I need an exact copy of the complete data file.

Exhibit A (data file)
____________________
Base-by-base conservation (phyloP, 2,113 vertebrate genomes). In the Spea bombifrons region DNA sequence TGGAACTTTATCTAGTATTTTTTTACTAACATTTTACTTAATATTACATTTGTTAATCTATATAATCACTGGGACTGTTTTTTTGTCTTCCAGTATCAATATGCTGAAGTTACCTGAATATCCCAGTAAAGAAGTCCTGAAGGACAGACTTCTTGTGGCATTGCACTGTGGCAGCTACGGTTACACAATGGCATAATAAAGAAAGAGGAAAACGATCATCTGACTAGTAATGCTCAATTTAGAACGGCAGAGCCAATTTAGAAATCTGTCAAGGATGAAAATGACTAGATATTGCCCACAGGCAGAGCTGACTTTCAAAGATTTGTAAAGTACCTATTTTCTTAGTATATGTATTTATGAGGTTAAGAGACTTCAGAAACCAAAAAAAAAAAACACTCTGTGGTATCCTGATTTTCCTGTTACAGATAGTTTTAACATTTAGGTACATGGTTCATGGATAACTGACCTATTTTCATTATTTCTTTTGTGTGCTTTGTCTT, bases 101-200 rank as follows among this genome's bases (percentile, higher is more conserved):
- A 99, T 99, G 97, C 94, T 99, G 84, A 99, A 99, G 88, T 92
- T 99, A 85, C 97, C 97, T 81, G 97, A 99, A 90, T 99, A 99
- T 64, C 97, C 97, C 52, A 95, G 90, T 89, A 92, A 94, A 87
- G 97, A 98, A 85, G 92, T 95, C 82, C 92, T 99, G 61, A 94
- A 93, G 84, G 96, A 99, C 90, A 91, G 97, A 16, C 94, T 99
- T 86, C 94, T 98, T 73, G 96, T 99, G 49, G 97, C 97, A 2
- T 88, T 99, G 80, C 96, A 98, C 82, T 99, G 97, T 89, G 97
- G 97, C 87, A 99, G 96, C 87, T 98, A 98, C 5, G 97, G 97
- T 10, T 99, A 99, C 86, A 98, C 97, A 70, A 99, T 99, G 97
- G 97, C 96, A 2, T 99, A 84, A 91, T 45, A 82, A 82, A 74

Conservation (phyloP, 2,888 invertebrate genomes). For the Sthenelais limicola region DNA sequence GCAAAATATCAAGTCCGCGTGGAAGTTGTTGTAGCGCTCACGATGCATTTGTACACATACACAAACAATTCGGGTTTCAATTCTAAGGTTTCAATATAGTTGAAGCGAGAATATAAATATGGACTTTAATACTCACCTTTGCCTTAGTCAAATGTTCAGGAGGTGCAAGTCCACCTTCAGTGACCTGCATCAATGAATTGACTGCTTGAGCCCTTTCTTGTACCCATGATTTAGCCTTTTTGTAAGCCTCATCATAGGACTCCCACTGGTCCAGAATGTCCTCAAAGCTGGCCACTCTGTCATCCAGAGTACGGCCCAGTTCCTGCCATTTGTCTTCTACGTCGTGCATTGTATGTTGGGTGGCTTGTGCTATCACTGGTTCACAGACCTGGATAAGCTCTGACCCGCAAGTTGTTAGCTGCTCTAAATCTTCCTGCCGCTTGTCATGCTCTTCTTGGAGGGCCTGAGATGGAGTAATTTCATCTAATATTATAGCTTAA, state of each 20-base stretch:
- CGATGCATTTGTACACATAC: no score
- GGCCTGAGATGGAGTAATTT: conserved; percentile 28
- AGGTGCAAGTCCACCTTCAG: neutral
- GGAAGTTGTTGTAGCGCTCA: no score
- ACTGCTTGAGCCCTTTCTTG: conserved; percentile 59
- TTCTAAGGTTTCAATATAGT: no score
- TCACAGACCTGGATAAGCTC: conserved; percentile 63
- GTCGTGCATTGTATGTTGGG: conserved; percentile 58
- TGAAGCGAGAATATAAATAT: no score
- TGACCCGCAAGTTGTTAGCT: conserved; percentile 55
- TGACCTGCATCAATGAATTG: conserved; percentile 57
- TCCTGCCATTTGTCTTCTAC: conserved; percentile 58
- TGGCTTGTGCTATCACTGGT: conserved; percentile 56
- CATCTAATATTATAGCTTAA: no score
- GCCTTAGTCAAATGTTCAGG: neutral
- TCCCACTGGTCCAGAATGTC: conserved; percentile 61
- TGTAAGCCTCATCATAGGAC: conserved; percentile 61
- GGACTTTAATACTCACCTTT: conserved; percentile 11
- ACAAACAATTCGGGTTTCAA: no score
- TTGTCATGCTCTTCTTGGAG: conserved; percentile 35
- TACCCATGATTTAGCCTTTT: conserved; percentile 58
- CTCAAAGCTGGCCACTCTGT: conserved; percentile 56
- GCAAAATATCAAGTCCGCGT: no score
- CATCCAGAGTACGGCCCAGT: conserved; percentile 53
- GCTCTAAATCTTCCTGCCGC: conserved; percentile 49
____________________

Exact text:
Base-by-base conservation (phyloP, 2,113 vertebrate genomes). In the Spea bombifrons region DNA sequence TGGAACTTTATCTAGTATTTTTTTACTAACATTTTACTTAATATTACATTTGTTAATCTATATAATCACTGGGACTGTTTTTTTGTCTTCCAGTATCAATATGCTGAAGTTACCTGAATATCCCAGTAAAGAAGTCCTGAAGGACAGACTTCTTGTGGCATTGCACTGTGGCAGCTACGGTTACACAATGGCATAATAAAGAAAGAGGAAAACGATCATCTGACTAGTAATGCTCAATTTAGAACGGCAGAGCCAATTTAGAAATCTGTCAAGGATGAAAATGACTAGATATTGCCCACAGGCAGAGCTGACTTTCAAAGATTTGTAAAGTACCTATTTTCTTAGTATATGTATTTATGAGGTTAAGAGACTTCAGAAACCAAAAAAAAAAAACACTCTGTGGTATCCTGATTTTCCTGTTACAGATAGTTTTAACATTTAGGTACATGGTTCATGGATAACTGACCTATTTTCATTATTTCTTTTGTGTGCTTTGTCTT, bases 101-200 rank as follows among this genome's bases (percentile, higher is more conserved):
- A 99, T 99, G 97, C 94, T 99, G 84, A 99, A 99, G 88, T 92
- T 99, A 85, C 97, C 97, T 81, G 97, A 99, A 90, T 99, A 99
- T 64, C 97, C 97, C 52, A 95, G 90, T 89, A 92, A 94, A 87
- G 97, A 98, A 85, G 92, T 95, C 82, C 92, T 99, G 61, A 94
- A 93, G 84, G 96, A 99, C 90, A 91, G 97, A 16, C 94, T 99
- T 86, C 94, T 98, T 73, G 96, T 99, G 49, G 97, C 97, A 2
- T 88, T 99, G 80, C 96, A 98, C 82, T 99, G 97, T 89, G 97
- G 97, C 87, A 99, G 96, C 87, T 98, A 98, C 5, G 97, G 97
- T 10, T 99, A 99, C 86, A 98, C 97, A 70, A 99, T 99, G 97
- G 97, C 96, A 2, T 99, A 84, A 91, T 45, A 82, A 82, A 74

Conservation (phyloP, 2,888 invertebrate genomes). For the Sthenelais limicola region DNA sequence GCAAAATATCAAGTCCGCGTGGAAGTTGTTGTAGCGCTCACGATGCATTTGTACACATACACAAACAATTCGGGTTTCAATTCTAAGGTTTCAATATAGTTGAAGCGAGAATATAAATATGGACTTTAATACTCACCTTTGCCTTAGTCAAATGTTCAGGAGGTGCAAGTCCACCTTCAGTGACCTGCATCAATGAATTGACTGCTTGAGCCCTTTCTTGTACCCATGATTTAGCCTTTTTGTAAGCCTCATCATAGGACTCCCACTGGTCCAGAATGTCCTCAAAGCTGGCCACTCTGTCATCCAGAGTACGGCCCAGTTCCTGCCATTTGTCTTCTACGTCGTGCATTGTATGTTGGGTGGCTTGTGCTATCACTGGTTCACAGACCTGGATAAGCTCTGACCCGCAAGTTGTTAGCTGCTCTAAATCTTCCTGCCGCTTGTCATGCTCTTCTTGGAGGGCCTGAGATGGAGTAATTTCATCTAATATTATAGCTTAA, state of each 20-base stretch:
- CGATGCATTTGTACACATAC: no score
- GGCCTGAGATGGAGTAATTT: conserved; percentile 28
- AGGTGCAAGTCCACCTTCAG: neutral
- GGAAGTTGTTGTAGCGCTCA: no score
- ACTGCTTGAGCCCTTTCTTG: conserved; percentile 59
- TTCTAAGGTTTCAATATAGT: no score
- TCACAGACCTGGATAAGCTC: conserved; percentile 63
- GTCGTGCATTGTATGTTGGG: conserved; percentile 58
- TGAAGCGAGAATATAAATAT: no score
- TGACCCGCAAGTTGTTAGCT: conserved; percentile 55
- TGACCTGCATCAATGAATTG: conserved; percentile 57
- TCCTGCCATTTGTCTTCTAC: conserved; percentile 58
- TGGCTTGTGCTATCACTGGT: conserved; percentile 56
- CATCTAATATTATAGCTTAA: no score
- GCCTTAGTCAAATGTTCAGG: neutral
- TCCCACTGGTCCAGAATGTC: conserved; percentile 61
- TGTAAGCCTCATCATAGGAC: conserved; percentile 61
- GGACTTTAATACTCACCTTT: conserved; percentile 11
- ACAAACAATTCGGGTTTCAA: no score
- TTGTCATGCTCTTCTTGGAG: conserved; percentile 35
- TACCCATGATTTAGCCTTTT: conserved; percentile 58
- CTCAAAGCTGGCCACTCTGT: conserved; percentile 56
- GCAAAATATCAAGTCCGCGT: no score
- CATCCAGAGTACGGCCCAGT: conserved; percentile 53
- GCTCTAAATCTTCCTGCCGC: conserved; percentile 49